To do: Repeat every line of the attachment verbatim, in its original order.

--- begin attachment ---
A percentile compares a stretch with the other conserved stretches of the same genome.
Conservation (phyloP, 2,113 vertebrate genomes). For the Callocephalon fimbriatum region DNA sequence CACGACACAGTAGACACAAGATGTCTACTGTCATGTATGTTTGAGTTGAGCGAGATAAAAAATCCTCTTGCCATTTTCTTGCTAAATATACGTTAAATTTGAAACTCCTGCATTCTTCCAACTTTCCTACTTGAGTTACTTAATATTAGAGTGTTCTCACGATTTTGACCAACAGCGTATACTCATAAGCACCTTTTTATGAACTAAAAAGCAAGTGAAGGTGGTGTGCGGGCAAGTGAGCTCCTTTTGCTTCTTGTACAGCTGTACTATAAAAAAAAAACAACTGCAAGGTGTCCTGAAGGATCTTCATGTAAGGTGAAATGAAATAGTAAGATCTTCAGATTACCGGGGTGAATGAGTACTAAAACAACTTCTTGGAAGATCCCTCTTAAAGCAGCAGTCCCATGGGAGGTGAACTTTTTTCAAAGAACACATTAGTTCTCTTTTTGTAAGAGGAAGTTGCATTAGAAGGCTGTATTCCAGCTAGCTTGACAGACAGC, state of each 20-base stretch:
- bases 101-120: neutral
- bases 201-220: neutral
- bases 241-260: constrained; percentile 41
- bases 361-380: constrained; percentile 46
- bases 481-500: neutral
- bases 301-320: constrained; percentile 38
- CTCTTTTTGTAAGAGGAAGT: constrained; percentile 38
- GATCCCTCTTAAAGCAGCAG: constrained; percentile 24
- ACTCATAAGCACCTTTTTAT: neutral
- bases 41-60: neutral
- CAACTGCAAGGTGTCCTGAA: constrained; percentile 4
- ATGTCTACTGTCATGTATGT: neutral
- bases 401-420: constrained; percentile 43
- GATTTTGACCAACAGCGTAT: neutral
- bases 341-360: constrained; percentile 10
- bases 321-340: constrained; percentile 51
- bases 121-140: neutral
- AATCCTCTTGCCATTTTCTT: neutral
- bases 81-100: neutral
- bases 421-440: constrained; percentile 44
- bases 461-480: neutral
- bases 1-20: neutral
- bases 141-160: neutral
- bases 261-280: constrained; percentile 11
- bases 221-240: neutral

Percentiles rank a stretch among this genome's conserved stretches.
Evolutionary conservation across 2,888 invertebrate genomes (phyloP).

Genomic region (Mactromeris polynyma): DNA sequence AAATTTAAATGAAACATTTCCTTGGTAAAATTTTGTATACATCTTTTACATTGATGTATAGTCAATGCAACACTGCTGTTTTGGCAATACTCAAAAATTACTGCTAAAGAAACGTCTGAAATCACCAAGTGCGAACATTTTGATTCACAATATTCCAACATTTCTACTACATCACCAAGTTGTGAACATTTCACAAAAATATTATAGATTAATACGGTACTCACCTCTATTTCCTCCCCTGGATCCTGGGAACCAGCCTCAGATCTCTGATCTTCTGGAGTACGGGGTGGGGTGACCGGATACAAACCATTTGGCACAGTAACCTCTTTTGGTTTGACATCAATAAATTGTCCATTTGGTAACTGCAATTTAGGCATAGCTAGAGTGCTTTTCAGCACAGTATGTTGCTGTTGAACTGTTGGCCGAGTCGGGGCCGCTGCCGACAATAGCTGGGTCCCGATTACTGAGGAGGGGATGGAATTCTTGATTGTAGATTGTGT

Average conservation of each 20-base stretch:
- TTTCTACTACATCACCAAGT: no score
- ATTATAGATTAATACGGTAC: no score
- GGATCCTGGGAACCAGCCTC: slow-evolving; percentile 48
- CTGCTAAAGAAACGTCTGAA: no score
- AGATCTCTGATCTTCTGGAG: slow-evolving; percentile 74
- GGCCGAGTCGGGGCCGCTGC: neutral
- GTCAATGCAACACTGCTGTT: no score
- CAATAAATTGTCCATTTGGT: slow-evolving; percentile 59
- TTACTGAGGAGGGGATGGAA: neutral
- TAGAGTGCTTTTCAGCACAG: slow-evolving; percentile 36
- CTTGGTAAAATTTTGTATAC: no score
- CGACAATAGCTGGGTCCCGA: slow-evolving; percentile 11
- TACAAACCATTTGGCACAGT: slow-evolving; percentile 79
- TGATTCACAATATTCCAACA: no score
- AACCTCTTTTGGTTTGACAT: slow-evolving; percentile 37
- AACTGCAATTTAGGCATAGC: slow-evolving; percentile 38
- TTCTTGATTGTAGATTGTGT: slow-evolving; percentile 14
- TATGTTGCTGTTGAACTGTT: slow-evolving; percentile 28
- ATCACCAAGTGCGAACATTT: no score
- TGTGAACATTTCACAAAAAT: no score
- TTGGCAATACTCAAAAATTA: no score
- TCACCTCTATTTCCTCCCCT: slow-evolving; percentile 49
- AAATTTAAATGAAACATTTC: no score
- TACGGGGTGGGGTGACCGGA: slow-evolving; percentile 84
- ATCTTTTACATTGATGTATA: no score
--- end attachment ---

A percentile compares a stretch with the other conserved stretches of the same genome.
Conservation (phyloP, 2,113 vertebrate genomes). For the Callocephalon fimbriatum region DNA sequence CACGACACAGTAGACACAAGATGTCTACTGTCATGTATGTTTGAGTTGAGCGAGATAAAAAATCCTCTTGCCATTTTCTTGCTAAATATACGTTAAATTTGAAACTCCTGCATTCTTCCAACTTTCCTACTTGAGTTACTTAATATTAGAGTGTTCTCACGATTTTGACCAACAGCGTATACTCATAAGCACCTTTTTATGAACTAAAAAGCAAGTGAAGGTGGTGTGCGGGCAAGTGAGCTCCTTTTGCTTCTTGTACAGCTGTACTATAAAAAAAAAACAACTGCAAGGTGTCCTGAAGGATCTTCATGTAAGGTGAAATGAAATAGTAAGATCTTCAGATTACCGGGGTGAATGAGTACTAAAACAACTTCTTGGAAGATCCCTCTTAAAGCAGCAGTCCCATGGGAGGTGAACTTTTTTCAAAGAACACATTAGTTCTCTTTTTGTAAGAGGAAGTTGCATTAGAAGGCTGTATTCCAGCTAGCTTGACAGACAGC, state of each 20-base stretch:
- bases 101-120: neutral
- bases 201-220: neutral
- bases 241-260: constrained; percentile 41
- bases 361-380: constrained; percentile 46
- bases 481-500: neutral
- bases 301-320: constrained; percentile 38
- CTCTTTTTGTAAGAGGAAGT: constrained; percentile 38
- GATCCCTCTTAAAGCAGCAG: constrained; percentile 24
- ACTCATAAGCACCTTTTTAT: neutral
- bases 41-60: neutral
- CAACTGCAAGGTGTCCTGAA: constrained; percentile 4
- ATGTCTACTGTCATGTATGT: neutral
- bases 401-420: constrained; percentile 43
- GATTTTGACCAACAGCGTAT: neutral
- bases 341-360: constrained; percentile 10
- bases 321-340: constrained; percentile 51
- bases 121-140: neutral
- AATCCTCTTGCCATTTTCTT: neutral
- bases 81-100: neutral
- bases 421-440: constrained; percentile 44
- bases 461-480: neutral
- bases 1-20: neutral
- bases 141-160: neutral
- bases 261-280: constrained; percentile 11
- bases 221-240: neutral

Percentiles rank a stretch among this genome's conserved stretches.
Evolutionary conservation across 2,888 invertebrate genomes (phyloP).

Genomic region (Mactromeris polynyma): DNA sequence AAATTTAAATGAAACATTTCCTTGGTAAAATTTTGTATACATCTTTTACATTGATGTATAGTCAATGCAACACTGCTGTTTTGGCAATACTCAAAAATTACTGCTAAAGAAACGTCTGAAATCACCAAGTGCGAACATTTTGATTCACAATATTCCAACATTTCTACTACATCACCAAGTTGTGAACATTTCACAAAAATATTATAGATTAATACGGTACTCACCTCTATTTCCTCCCCTGGATCCTGGGAACCAGCCTCAGATCTCTGATCTTCTGGAGTACGGGGTGGGGTGACCGGATACAAACCATTTGGCACAGTAACCTCTTTTGGTTTGACATCAATAAATTGTCCATTTGGTAACTGCAATTTAGGCATAGCTAGAGTGCTTTTCAGCACAGTATGTTGCTGTTGAACTGTTGGCCGAGTCGGGGCCGCTGCCGACAATAGCTGGGTCCCGATTACTGAGGAGGGGATGGAATTCTTGATTGTAGATTGTGT

Average conservation of each 20-base stretch:
- TTTCTACTACATCACCAAGT: no score
- ATTATAGATTAATACGGTAC: no score
- GGATCCTGGGAACCAGCCTC: slow-evolving; percentile 48
- CTGCTAAAGAAACGTCTGAA: no score
- AGATCTCTGATCTTCTGGAG: slow-evolving; percentile 74
- GGCCGAGTCGGGGCCGCTGC: neutral
- GTCAATGCAACACTGCTGTT: no score
- CAATAAATTGTCCATTTGGT: slow-evolving; percentile 59
- TTACTGAGGAGGGGATGGAA: neutral
- TAGAGTGCTTTTCAGCACAG: slow-evolving; percentile 36
- CTTGGTAAAATTTTGTATAC: no score
- CGACAATAGCTGGGTCCCGA: slow-evolving; percentile 11
- TACAAACCATTTGGCACAGT: slow-evolving; percentile 79
- TGATTCACAATATTCCAACA: no score
- AACCTCTTTTGGTTTGACAT: slow-evolving; percentile 37
- AACTGCAATTTAGGCATAGC: slow-evolving; percentile 38
- TTCTTGATTGTAGATTGTGT: slow-evolving; percentile 14
- TATGTTGCTGTTGAACTGTT: slow-evolving; percentile 28
- ATCACCAAGTGCGAACATTT: no score
- TGTGAACATTTCACAAAAAT: no score
- TTGGCAATACTCAAAAATTA: no score
- TCACCTCTATTTCCTCCCCT: slow-evolving; percentile 49
- AAATTTAAATGAAACATTTC: no score
- TACGGGGTGGGGTGACCGGA: slow-evolving; percentile 84
- ATCTTTTACATTGATGTATA: no score